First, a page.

Fernandez, E. J. 2024. The least inhibitive, functionally effective (LIFE) model: A new framework for ethical animal training practices. Journal of Veterinary Behavior 71, 63–68.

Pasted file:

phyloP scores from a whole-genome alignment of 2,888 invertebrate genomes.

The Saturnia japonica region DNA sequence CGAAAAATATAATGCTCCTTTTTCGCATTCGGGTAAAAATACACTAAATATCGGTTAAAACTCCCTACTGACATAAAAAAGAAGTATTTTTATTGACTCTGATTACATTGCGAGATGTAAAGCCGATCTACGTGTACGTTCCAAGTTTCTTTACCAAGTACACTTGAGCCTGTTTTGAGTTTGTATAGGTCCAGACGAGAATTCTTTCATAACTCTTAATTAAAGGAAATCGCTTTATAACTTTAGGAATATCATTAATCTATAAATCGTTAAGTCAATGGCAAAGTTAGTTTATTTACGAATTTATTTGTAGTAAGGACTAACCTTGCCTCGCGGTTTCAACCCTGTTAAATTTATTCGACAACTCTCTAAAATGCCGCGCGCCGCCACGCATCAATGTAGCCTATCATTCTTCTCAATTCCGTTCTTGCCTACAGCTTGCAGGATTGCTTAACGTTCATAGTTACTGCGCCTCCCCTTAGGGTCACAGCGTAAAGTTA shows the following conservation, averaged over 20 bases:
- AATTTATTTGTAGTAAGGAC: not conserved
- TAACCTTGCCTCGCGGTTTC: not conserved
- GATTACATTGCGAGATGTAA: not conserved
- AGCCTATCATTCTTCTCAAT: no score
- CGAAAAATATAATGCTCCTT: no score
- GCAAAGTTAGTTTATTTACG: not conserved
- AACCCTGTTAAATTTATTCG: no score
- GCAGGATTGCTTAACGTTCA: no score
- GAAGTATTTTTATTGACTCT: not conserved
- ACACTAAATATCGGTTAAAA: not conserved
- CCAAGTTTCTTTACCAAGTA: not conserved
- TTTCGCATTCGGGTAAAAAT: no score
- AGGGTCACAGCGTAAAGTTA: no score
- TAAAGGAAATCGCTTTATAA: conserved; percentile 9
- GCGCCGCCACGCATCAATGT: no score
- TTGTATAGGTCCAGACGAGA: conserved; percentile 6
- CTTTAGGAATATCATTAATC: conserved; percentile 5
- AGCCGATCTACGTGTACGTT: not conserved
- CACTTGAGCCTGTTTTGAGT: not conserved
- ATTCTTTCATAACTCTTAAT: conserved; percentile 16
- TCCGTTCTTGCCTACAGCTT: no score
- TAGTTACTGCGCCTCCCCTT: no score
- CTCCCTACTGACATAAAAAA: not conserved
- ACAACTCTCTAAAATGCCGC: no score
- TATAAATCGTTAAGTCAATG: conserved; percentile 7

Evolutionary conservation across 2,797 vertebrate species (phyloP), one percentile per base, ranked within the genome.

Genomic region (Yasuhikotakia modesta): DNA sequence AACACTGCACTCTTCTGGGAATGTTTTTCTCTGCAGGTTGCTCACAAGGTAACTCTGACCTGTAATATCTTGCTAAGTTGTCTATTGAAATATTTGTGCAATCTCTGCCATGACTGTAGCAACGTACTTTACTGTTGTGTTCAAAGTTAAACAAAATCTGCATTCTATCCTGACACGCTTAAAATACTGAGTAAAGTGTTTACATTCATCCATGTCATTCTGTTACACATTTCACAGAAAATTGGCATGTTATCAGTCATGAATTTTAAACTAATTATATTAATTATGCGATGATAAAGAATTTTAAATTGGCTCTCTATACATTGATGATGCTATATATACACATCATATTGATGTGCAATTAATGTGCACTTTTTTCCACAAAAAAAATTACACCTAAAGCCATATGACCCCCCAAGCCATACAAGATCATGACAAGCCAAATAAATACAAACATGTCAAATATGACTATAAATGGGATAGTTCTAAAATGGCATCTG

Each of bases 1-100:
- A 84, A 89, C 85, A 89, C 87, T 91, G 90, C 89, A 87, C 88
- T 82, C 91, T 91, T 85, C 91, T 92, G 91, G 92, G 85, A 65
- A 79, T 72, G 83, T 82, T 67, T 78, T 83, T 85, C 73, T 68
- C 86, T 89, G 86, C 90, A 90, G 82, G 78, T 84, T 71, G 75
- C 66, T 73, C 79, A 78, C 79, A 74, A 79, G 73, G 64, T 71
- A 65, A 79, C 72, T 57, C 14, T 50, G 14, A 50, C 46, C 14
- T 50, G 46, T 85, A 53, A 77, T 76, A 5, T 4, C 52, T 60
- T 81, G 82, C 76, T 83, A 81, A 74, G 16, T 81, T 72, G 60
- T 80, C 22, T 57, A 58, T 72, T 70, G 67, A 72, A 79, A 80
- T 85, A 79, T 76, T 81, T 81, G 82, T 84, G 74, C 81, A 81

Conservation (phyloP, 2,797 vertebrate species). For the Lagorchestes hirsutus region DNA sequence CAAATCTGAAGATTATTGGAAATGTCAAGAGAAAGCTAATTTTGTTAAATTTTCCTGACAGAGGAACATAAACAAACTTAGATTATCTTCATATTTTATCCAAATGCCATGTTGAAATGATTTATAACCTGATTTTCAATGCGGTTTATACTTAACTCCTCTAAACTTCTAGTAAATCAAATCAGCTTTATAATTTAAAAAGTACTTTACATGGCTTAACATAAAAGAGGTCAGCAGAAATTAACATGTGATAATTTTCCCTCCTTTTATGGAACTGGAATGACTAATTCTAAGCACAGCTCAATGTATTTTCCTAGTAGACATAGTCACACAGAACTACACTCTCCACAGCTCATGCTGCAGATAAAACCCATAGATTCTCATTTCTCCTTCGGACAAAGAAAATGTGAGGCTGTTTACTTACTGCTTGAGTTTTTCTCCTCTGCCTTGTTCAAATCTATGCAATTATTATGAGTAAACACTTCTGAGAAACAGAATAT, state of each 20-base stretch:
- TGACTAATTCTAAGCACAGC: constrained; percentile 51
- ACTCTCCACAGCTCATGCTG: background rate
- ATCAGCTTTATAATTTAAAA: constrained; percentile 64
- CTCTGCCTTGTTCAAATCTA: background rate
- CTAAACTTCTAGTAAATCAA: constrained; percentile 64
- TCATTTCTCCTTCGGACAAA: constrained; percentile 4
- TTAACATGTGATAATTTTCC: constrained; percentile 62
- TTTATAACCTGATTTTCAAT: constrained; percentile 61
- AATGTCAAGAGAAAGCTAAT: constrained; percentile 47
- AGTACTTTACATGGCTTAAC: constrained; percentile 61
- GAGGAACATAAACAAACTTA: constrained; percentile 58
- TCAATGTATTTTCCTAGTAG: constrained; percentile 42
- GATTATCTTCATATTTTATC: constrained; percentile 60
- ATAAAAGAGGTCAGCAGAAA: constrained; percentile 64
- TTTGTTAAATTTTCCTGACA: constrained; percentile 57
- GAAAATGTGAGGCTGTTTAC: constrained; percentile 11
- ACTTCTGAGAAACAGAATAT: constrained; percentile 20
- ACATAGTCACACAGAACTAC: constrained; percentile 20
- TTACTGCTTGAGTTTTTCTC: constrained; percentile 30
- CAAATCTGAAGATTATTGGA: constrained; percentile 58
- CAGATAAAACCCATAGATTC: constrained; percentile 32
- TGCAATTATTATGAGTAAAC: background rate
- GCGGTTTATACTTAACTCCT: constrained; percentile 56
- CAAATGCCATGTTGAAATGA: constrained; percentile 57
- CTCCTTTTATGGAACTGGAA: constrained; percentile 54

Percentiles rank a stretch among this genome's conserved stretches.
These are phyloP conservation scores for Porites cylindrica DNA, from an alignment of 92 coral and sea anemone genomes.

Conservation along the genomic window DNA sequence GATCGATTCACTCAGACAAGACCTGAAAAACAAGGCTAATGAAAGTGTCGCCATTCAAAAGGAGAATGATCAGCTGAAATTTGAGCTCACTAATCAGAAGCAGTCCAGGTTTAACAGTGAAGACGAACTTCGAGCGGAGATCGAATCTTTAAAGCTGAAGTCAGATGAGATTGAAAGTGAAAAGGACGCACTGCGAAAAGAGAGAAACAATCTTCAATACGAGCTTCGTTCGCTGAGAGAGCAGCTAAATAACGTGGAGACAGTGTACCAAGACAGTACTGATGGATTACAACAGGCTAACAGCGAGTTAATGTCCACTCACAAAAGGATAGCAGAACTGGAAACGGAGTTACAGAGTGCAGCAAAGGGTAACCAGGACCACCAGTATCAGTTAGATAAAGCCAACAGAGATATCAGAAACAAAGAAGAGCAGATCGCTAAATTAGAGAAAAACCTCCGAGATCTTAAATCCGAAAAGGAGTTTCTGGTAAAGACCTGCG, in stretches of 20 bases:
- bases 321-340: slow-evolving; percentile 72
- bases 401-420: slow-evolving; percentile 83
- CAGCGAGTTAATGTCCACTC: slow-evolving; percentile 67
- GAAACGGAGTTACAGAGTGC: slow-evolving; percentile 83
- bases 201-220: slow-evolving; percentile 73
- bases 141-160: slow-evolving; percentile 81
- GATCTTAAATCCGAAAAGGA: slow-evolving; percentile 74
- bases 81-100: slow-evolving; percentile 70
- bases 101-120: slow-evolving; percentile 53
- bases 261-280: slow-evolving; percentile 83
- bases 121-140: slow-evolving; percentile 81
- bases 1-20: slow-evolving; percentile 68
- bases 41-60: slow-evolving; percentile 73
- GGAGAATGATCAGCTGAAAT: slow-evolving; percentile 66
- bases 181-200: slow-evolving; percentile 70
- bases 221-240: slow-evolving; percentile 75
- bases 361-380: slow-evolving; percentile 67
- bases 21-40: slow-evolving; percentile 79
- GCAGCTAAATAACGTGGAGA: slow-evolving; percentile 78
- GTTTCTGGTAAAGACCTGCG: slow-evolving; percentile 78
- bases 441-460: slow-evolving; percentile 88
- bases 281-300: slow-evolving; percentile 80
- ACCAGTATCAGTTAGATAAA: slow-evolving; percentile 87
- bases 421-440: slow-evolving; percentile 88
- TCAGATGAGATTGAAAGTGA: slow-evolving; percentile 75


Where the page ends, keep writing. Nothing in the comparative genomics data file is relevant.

The ethics of animal training procedures have seen dramatic changes in the last few decades, with a movement toward reward-based training methods. These reward-based training practices have also been directly impacted by the behavioral and animal welfare sciences, including their research outputs. In the last couple of decades, the least intrusive, minimally aversive (LIMA) model of animal training has been used to describe reward-based animal training methods. However, a number of problems were built into the creation of LIMA and continue to exist today, including (a) a lack of clarity in its terminology, (b) ambiguity in desired training approaches, and (c) a history of aversive training methods justification. An alternative approach is therefore proposed, and one that specifies (1) increasing choices by inhibiting less, (2) the importance of function, and (3) defining success as more than simply being effective. The result is the least inhibitive, functionally effective (LIFE) approach to ethical animal training methods. LIFE is discussed in terms of its connection to established terminology, behavioral principles, and training practices, as well as its ability to promote optimal welfare for the animals under our care and in our lives.

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